Additional problems would exist for e-commerce as well. A common situation today is to see something in your cart and decide to change the quantity or possibly even save it for later in a wish list. Those are relatively straight forward JavaScript calls. Without that, you would again be forced to resubmit the entire form until you were ready to proceed. 

When did you first learn JavaScript? What impact has it had on you personally?

Cory House
I learned JavaScript in the late 90s. It was awful. The debugging experience was horrendous. I often couldn't tell clearly what had failed. It ran significantly differently on Internet Explorer than Netscape. It was so painful early on that I embraced Flash and expected it to overtake HTML and JavaScript in popularity. Clearly, I was wrong! As JavaScript matured, so did related libraries and browsers. Today, coding in JavaScript is a wonderful, rapid feedback experience.

Jonathan Mills
For the vast majority of my career, I have been a backend developer in the .net and java space. But as the ecosystems grew and the sheer weight of projects increased, I found myself looking for alternatives that would let me solve business problems faster. I made the transition to the node and angular js a while ago and have never looked back. The speed and reliability of the tooling is something I really enjoy.

Nate Taylor
Sometime around 2009 was when I first started learning JavaScript. I didn't care for it because I liked working on thick client applications in C#. That said, I did see its usefulness, particularly on one side-project where I was able to use jQuery for a grid that was displaying data. Experimenting with that bit of JavaScript helped open several doors for me. It allowed me to interview for a web developer position that ended up changing the course of my career.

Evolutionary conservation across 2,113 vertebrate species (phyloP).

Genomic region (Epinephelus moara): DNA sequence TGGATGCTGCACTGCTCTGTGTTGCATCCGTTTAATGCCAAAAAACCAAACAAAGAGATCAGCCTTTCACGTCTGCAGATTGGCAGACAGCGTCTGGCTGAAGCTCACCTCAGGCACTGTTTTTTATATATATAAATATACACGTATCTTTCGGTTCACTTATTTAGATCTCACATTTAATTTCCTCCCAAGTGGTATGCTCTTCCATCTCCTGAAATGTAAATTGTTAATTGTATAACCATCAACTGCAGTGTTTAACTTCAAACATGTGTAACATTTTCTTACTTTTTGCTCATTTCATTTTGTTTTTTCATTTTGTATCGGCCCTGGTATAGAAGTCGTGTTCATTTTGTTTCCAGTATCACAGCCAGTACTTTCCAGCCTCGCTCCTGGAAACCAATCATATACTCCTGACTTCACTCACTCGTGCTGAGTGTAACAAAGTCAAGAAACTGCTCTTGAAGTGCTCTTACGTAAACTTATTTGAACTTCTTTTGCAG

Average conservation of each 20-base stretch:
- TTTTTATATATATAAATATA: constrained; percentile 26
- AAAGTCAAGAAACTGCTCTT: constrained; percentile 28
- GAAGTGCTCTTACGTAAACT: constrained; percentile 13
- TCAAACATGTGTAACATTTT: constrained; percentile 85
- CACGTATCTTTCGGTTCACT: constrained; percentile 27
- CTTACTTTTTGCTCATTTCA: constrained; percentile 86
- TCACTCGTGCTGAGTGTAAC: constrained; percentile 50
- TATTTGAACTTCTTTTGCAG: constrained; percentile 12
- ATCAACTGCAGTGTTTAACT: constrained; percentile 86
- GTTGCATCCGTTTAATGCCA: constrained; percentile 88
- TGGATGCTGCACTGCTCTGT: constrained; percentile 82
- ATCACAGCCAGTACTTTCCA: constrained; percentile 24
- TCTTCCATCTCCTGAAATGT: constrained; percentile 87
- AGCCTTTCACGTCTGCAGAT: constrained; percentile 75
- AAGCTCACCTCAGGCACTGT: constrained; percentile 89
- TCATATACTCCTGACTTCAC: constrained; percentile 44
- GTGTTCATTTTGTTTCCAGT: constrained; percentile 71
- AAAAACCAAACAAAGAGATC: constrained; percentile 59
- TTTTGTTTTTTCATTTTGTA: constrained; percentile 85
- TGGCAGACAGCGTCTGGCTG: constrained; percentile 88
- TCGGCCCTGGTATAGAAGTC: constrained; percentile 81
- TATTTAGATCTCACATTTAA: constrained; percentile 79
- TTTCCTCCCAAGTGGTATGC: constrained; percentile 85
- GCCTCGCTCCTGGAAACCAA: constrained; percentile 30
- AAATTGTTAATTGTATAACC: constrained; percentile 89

In addition to helping me land jobs for my 9-to-5 work, JavaScript also indirectly led me to more teaching as I advanced in my career. I found that JavaScript offered different ways of solving problems than I was used to. And in explaining those ideas to other developers I realized that I enjoyed helping others learn and grow. It was exciting to see developers grasp new ideas.

What does the future look like for JavaScript? What’s coming next year, 2-3 years from now, etc.?

Cory House
For around 10 years, JavaScript didn't change at all. Thankfully, today new JavaScript releases occur every June. In the short term, I expect to continue to see mostly minor enhancements that implement good ideas from competing languages. Longer-term, I expect to see JavaScript decreasingly used as a compile target. People will increasingly use languages that compile to JavaScript. Today, TypeScript is a popular example, but we may see other more popular, higher-level alternatives in the future. And while Web Assembly is likely to grow increasingly popular in the coming years, it will continue to interface with JavaScript to get things done.

Jonathan Mills
One of the primary complaints I have heard about JavaScript is that the massive open-source ecosystem is so hard to navigate and new frameworks pop up every day. I find that is less the case now than it was a year ago and that trend will continue. I find most developers are using one of 2 frameworks on the frontend (React and Vue) and almost everyone I know is using Express on the backend and I see that trend continuing. Improvements will be made and features added, but for the most part, I think the ecosystem has solidified to a point that you can reliably pick up a tool and know that it will be around for a while.

Nate Taylor
I think we've finally moved past the phase of JavaScript where everyone was making jokes about how fast a new library came out, and now we're to the point where we're trying to use it to provide real value to our users and clients. As a result, I think we'll continue to see JavaScript maturing. It will continue to get new features that help ease development in JavaScript. We'll continue to see more and more uses in areas that we don't immediately expect. It wasn't that long ago that it was not possible to write a mobile app in either Java or Swift, but now with frameworks like ReactNative, it's possible to use the same JavaScript skills that developers already have to create mobile apps.